The longtime collaboration between the Brothers and DP Roger Deakins has proven that (in the spirit of director Dario Argento) blood can be beautiful. Violence and darkness are just as much a part of the Coen universe as humor and weirdness, and the way the team has married the two has formed their own kind of dialect in film language. Deakins shares his approach to shooting True Grit in the video below:

Here's a great video montage of the Coen/Deakins collaboration:

Jonathan Demme seems to have the close-up covered, but if we're talking POVs, nobody does them quite like the Coen Brothers. In this video essay, Jacob T. Swinney takes us through the many ways the Coens utilize this shot in everything from Blood Simple to Inside Llewyn Davis.

Granted, some of these shots aren't technically POV, rather shots captured from a peculiar angle, but the point remains: the Coen's use perspective, whether from a POV or otherwise, to both elicit specific emotional responses and highlight their artistic sensibilities. Which is interesting, because although the Coens are some of the most renowned and talented filmmakers working today, their style isn't easily pinpointed.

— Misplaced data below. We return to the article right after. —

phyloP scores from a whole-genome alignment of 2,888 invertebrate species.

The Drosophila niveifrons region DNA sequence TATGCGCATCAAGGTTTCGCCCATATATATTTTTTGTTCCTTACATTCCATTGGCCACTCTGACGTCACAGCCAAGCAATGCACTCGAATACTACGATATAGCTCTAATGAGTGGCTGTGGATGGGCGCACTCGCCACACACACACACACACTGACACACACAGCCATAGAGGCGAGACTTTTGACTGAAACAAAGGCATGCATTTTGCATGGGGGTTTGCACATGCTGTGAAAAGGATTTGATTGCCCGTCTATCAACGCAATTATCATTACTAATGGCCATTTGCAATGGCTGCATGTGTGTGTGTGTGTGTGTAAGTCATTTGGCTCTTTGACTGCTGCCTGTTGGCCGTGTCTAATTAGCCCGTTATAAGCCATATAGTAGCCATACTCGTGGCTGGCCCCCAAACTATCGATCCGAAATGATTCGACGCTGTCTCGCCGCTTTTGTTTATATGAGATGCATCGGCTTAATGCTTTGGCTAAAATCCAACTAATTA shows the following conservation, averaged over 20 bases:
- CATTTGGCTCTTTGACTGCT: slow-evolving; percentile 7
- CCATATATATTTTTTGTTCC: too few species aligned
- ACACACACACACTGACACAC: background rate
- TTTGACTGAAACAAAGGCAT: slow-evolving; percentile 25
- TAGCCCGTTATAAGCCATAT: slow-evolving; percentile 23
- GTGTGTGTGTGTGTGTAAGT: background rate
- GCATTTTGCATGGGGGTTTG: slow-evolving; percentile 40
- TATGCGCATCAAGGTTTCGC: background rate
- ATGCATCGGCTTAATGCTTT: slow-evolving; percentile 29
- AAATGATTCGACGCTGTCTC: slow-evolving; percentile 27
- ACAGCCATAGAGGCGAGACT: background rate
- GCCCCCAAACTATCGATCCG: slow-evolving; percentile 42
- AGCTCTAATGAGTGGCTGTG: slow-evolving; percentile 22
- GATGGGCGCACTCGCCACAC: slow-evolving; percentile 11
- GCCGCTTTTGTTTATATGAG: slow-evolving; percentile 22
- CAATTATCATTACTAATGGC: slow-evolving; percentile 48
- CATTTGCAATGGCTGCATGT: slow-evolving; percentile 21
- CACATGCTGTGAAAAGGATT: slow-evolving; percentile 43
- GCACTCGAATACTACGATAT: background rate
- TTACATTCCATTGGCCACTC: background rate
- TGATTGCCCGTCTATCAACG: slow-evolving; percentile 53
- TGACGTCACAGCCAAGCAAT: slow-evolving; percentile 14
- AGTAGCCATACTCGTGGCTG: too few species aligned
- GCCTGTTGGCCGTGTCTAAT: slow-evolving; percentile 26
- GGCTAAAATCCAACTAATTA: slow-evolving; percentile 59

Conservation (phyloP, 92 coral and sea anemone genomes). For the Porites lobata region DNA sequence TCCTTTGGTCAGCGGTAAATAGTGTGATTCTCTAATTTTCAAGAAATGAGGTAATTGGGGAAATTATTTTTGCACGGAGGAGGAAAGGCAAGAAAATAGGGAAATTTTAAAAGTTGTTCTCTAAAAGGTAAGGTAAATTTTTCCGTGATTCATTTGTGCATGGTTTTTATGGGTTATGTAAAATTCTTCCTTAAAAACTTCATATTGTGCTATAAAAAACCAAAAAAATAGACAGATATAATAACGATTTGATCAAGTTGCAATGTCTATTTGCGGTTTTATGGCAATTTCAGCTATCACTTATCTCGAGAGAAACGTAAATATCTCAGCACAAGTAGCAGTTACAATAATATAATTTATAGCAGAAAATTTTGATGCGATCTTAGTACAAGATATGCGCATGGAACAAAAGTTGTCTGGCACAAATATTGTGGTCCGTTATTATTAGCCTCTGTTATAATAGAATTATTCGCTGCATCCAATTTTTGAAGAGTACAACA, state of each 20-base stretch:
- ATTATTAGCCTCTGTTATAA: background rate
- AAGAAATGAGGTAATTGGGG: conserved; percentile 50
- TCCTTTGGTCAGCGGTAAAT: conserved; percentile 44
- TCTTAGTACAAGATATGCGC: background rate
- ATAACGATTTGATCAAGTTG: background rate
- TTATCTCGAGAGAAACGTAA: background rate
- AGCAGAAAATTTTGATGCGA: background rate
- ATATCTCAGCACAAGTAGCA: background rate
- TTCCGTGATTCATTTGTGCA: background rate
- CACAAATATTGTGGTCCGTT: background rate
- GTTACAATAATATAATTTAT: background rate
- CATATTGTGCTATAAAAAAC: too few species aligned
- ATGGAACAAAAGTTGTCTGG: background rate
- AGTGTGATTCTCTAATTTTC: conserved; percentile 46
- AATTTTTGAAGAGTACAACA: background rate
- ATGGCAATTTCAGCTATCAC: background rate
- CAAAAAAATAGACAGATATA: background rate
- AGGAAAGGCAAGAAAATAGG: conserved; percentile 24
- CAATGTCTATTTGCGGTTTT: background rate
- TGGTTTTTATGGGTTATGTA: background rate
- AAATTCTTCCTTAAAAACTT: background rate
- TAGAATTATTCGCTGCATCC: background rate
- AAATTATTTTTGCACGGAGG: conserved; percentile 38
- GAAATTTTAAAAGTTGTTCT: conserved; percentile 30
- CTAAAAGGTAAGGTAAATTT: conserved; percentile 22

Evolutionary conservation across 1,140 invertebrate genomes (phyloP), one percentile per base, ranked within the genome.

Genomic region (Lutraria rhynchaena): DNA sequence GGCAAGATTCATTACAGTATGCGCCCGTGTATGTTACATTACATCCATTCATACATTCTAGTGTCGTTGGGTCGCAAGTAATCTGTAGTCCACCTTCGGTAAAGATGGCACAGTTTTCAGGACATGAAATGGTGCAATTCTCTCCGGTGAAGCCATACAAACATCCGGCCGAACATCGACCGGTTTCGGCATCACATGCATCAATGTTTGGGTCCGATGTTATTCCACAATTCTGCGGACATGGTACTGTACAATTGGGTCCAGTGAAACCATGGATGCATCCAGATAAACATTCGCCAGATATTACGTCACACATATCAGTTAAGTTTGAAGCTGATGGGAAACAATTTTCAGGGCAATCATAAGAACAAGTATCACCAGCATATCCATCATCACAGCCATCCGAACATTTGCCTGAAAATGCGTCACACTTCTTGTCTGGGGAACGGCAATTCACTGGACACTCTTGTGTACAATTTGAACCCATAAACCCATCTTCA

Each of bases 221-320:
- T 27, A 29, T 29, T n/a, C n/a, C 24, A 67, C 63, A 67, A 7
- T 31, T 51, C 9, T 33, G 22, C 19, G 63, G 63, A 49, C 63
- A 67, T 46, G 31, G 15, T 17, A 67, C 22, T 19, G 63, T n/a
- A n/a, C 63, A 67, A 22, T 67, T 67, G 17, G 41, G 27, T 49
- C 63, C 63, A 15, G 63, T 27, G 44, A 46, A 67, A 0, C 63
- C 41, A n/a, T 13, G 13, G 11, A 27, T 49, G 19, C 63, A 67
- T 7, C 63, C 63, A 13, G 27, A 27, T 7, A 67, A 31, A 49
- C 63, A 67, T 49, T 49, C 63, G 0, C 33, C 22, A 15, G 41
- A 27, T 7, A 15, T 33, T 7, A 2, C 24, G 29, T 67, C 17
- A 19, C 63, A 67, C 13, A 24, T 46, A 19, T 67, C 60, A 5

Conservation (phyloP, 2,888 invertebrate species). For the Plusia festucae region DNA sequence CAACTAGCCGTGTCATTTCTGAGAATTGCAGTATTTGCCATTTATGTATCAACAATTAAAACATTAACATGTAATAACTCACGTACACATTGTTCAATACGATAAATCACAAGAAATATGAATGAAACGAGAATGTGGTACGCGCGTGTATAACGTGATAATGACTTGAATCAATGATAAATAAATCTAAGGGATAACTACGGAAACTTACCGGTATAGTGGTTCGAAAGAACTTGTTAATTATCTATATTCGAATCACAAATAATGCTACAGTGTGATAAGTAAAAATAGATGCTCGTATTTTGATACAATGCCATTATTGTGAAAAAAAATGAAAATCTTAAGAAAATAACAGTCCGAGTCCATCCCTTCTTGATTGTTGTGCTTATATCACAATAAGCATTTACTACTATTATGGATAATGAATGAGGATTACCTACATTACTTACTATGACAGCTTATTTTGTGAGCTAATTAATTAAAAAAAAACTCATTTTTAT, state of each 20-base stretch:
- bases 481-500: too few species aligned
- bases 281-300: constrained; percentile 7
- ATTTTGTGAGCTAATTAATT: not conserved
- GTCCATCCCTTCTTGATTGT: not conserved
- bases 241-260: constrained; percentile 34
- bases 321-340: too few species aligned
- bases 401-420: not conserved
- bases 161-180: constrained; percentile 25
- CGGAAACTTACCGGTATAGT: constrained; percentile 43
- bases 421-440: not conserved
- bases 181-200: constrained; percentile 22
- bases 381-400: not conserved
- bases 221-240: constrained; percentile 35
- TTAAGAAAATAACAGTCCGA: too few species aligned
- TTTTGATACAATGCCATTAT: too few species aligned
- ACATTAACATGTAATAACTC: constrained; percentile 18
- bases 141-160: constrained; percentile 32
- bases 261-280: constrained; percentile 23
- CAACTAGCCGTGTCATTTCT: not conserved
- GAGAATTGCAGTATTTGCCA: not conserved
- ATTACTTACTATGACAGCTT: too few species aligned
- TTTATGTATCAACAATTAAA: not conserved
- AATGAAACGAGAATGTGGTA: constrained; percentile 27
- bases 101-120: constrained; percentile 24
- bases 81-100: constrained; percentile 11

However, even though the uninitiated may not be able to know a Coen Brothers movie when then see one, the themes they often use are spread out through the entire Coen universe. Raising Arizona, Barton Fink, Fargo, The Big Lebowski, Burn After Reading -- acerbically funny, strange, a lighthearted treatment of very, very brutal violence. So, their affinity for the use of POVs actually makes a lot of sense, since entering into the curious, blood-soaked world the Brothers construct would be the purest way to really understand how terrifyingly bizarre it really is. Being able to see through the eyes of someone who's actually within the diegesis from time to time adds to the carnivalesque experience the Coens hope to give to their audience.

Whether through a POV or a crane shot that seems to make mountains grow behind two characters, the cinematography of Roger Deakins and the Coen Brothers always works to serve the story -- and that's why it works.

Source: Jacob T. Swinney